Yanique Woodall, Head of Brand Communications at The Home Depot, Shares Diverse Voices Insights
New York Book Launch: Increasing Diversity in PR
Yanique Woodall, Head of Brand Communications at The Home Depot, was co-chair to the New York Book Launch of Diverse Voices, a collaborate piece featuring the stories of 40 extraordinary communicators. She spoke with Doug Simon, CEO at D S Simon Media, about achieving career success while bringing diversity to an organization. The interview took place at Twitter, where the book launch was held. The new book from the PRSA Foundation is designed to help communication leaders and professionals better understand the challenges faced by emerging majorities in the field. Yanique reviews how valuable a mentor can be to young individuals starting out in the field. To purchase Diverse Voices, visit www.diverseleadership.net.
Make sure to check out similar Diverse Voices Interview:
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Emile Lee, Dun & Bradstreet
Michael Sneed, Johnson & Johnson
Mike Fernandez, LLORENTE & CUENCA
Lisa Ross, Edelman
Torod Neptune, Lenovo
Brenden Lee, Twitter
Manuel Goncalves, KPMG
DOUG: Hi I’m Doug Simon from D S Simon Media. I’m here at the New York book launch for Diverse Voices. One of the people who made that happen, Yanique Woodall, head of brand communications at the Home Depot who’s co-chair for this event and a member of the board of directors of the PRSA Foundation. Thanks so much for being with us.
YANIQUE: Thank you for taking the time to speak with me.
DOUG: Tell us about the importance of this Diverse Voices project, now that you’re here at the launch in New York.
YANIQUE: I’ve been amazed by these stories that have been told in this book. I think it’s an example that works for young emerging talent, and I think it’s examples that works for established leaders in the importance of diversity, the importance of mentoring candidates as they’re coming into organization. I think it’s important to recruit diverse talent but what’s even more important is how do we mentor them once they cross the line and have a seat at the table?
DOUG: Great. So maybe from your own experience, and you’ve been so successful in your career, how do you help mentor some of the young talent that brings diversity to your own organization?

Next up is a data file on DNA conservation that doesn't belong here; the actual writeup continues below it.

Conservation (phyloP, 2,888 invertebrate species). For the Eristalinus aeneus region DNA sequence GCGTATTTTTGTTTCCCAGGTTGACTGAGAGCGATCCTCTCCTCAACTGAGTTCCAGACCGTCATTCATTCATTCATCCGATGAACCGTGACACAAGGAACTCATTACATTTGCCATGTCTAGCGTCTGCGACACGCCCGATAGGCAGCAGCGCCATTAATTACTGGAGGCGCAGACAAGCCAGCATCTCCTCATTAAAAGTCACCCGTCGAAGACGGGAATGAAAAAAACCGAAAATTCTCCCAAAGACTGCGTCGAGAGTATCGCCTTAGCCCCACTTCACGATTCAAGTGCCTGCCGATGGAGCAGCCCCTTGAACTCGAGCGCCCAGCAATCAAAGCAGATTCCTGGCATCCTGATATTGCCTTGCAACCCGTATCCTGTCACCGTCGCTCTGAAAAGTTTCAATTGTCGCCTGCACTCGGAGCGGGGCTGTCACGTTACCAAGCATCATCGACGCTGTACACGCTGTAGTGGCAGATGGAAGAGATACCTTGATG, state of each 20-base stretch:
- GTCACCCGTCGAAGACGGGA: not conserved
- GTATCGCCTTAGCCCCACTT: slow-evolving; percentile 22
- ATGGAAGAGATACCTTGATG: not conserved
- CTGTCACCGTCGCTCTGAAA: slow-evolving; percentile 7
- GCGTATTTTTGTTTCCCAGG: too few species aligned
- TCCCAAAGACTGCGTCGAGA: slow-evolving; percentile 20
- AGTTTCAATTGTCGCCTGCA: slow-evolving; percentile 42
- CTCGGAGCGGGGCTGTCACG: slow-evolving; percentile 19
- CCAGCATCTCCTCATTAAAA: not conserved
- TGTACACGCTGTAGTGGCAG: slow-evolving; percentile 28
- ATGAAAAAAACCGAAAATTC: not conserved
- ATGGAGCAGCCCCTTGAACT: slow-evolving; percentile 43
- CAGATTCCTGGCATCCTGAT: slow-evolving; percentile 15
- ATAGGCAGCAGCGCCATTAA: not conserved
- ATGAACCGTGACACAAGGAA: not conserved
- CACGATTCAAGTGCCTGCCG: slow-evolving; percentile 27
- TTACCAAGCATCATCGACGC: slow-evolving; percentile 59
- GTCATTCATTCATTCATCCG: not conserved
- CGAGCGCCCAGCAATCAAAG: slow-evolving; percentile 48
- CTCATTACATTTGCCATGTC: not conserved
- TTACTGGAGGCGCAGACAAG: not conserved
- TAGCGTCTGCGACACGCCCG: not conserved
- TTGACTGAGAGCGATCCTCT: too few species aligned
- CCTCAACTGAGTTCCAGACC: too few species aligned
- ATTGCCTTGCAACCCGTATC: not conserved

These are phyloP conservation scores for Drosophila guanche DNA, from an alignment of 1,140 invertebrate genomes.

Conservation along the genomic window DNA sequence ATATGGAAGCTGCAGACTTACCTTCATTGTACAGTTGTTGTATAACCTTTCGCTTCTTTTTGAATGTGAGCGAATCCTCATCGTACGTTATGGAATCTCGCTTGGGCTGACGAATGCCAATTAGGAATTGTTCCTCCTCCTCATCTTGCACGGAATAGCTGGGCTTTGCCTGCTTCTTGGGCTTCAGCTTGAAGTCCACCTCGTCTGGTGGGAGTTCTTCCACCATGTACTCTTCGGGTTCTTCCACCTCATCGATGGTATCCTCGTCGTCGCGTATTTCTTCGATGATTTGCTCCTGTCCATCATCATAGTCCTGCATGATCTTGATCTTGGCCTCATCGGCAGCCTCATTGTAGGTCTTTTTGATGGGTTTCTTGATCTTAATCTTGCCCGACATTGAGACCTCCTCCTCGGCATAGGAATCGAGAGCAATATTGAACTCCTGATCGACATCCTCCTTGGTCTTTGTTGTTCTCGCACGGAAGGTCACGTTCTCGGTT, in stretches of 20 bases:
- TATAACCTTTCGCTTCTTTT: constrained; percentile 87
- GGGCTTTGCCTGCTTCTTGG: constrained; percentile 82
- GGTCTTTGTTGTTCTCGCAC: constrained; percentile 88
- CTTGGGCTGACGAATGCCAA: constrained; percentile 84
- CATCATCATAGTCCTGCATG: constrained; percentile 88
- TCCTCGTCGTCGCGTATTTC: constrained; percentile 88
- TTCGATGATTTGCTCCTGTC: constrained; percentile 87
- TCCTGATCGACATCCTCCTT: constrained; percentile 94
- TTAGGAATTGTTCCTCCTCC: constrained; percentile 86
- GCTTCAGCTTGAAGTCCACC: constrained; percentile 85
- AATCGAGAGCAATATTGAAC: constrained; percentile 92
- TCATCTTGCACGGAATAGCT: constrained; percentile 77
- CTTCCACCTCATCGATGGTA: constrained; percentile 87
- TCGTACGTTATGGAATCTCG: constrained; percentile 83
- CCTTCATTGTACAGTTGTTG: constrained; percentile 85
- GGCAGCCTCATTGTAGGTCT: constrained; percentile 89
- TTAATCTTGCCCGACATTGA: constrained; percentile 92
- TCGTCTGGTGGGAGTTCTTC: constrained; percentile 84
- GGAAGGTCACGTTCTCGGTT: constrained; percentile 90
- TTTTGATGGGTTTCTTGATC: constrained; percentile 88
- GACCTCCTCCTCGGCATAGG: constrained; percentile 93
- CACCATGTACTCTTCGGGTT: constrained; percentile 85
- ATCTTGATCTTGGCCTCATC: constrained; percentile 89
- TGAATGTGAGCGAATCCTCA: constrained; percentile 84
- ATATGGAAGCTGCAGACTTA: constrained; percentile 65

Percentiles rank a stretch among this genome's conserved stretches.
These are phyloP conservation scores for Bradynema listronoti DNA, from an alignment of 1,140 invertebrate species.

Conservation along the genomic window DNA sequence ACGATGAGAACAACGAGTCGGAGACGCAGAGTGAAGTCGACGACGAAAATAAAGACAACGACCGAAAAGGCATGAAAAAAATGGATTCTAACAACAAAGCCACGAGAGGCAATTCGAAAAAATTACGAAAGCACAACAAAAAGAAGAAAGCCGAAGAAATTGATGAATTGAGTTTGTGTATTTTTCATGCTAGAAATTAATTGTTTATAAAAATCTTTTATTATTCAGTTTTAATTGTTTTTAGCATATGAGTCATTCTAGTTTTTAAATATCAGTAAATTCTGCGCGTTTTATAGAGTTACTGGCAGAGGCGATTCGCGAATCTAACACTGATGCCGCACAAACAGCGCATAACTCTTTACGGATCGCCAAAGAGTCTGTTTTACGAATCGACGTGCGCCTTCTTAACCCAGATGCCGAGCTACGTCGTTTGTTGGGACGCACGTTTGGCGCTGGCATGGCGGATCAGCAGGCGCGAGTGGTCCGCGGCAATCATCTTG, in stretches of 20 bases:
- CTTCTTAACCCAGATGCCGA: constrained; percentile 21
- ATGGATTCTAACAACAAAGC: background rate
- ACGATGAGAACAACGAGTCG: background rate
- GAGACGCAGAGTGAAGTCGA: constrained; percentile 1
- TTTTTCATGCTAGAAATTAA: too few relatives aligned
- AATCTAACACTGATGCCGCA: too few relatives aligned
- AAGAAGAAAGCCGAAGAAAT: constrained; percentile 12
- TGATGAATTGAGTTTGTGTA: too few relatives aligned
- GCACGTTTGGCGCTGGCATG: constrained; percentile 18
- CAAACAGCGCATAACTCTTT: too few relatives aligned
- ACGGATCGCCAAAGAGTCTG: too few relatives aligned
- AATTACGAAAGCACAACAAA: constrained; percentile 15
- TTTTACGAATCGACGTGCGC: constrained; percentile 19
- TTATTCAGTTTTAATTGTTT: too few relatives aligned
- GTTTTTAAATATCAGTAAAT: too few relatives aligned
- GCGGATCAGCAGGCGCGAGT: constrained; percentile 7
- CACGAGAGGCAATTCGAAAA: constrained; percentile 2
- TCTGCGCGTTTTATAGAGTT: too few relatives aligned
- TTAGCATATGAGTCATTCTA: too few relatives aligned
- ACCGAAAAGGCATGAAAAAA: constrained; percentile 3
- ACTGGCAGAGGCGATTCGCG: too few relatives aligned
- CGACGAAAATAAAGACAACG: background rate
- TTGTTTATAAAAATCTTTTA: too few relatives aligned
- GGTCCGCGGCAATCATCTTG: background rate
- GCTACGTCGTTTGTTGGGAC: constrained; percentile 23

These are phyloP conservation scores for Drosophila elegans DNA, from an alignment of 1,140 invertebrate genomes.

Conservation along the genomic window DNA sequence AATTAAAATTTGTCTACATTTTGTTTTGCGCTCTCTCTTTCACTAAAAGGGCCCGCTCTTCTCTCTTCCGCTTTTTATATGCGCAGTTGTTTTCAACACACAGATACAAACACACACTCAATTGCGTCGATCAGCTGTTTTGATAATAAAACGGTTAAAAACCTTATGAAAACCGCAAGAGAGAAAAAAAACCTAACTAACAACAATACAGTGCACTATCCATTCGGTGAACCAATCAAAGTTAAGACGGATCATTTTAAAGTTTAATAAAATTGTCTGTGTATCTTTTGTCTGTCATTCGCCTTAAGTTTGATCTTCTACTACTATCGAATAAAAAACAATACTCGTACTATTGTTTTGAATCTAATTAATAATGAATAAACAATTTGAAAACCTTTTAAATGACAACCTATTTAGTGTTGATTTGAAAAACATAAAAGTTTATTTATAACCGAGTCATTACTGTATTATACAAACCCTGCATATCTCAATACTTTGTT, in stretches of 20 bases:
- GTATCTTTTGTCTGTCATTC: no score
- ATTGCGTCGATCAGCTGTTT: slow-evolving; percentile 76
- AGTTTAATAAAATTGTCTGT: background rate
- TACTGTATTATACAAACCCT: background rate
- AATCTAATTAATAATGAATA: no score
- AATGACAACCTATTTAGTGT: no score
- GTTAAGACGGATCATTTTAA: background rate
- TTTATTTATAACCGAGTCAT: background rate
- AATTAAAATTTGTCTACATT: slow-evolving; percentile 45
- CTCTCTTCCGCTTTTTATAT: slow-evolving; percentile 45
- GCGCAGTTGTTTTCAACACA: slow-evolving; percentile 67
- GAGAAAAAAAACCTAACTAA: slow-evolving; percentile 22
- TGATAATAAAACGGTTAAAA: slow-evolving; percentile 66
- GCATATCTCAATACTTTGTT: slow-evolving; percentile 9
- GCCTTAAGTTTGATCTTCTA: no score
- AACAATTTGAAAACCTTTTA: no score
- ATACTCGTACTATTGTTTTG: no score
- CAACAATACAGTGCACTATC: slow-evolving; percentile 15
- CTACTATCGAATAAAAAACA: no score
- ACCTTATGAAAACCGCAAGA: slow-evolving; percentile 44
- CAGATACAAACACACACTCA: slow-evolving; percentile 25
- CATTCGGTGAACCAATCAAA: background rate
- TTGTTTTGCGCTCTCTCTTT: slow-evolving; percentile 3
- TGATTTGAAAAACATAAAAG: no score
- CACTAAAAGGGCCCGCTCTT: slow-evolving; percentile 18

YANIQUE: One: I remind myself every day how it was, you never forget how you got started and what your journey has looked like. And the second is I try to do it on the academic side, so I teach. Hofstra University, George Washington University, so that has been helpful. And then of course obviously through PRSA so students that contact us or are in chapters on the campus that say we’re interested in PR, how do I get started? A lot of this is about exposure. And when you have someone who’s young and they’re interested, and they’re motivated taking them under your wing and helping them along the way and learning how to navigate helps a great deal.
DOUG: Yeah and people often make a quote excuse “Oh I would hire more diverse people if I could find them.” They’re not necessarily looking at the right places. I know events that cater to diversity in communication. That’s a great way to find young people who are interested trying to improve themselves.
YANIQUE: I think that’s two things. So one looking at events such as this where there are a group of professionals that are focused on diversity and inclusion in organizations that may have their finger on the pulse and looking for candidates, and then I think the other part is as we lead and we meet people we think about that in our own networks. So we make that a part of our DNA of who we are.
DOUG: That’s interesting. Now, what you know in your own life have you faced obstacles as anyone does in their career, as you read some of these stories where some of it was outright racism, others were micro aggressions, whether purposeful or in hostile or just clueless and unaware, and is there even a difference, have you faced some of those and what is your counsel?—especially for people early in their career where it’s much harder to make noise about something, on how to handle it to move ahead.
YANIQUE: So I think that’s a very good question, especially looking at it from a younger talent perspective. I think as an established leader it’s important for us to look at younger talent and try to help them grow. But I think from a younger talent standpoint I was always the person looking for individuals out there who were doing well in their career and gaining their perspective and helped me navigate. Mentorship was a key to my success thus far.
DOUG: Now when you look for mentors as a young diverse talent, we’re getting near the end of this conversation, is it limited to people who have had the diverse experience? Obviously there’s more shared people that relatable, or should you look for mentors just for anyone that you respect?
YANIQUE: I think it’s anyone that you respect because I think they’re important their opinion is extremely important. I think when you are facing tough situations it’s important to get everyone’s perspective, and that doesn’t matter from what background you are, what gender you are, it all makes up one big story and it’s important to understand exactly all sides of a story.
DOUG: Well you’ve helped tell an amazing story with this book. I hope all the folks out there purchase it. You can go to it at the PRSA Foundation site, there’ll be links below this comment. And as we share it it’s really exciting to be part of this event. Thanks for spending time with us.
YANIQUE: Thank you for your support.
D S Simon Media is proud to donate its services in support of the Diverse Voices Initiative.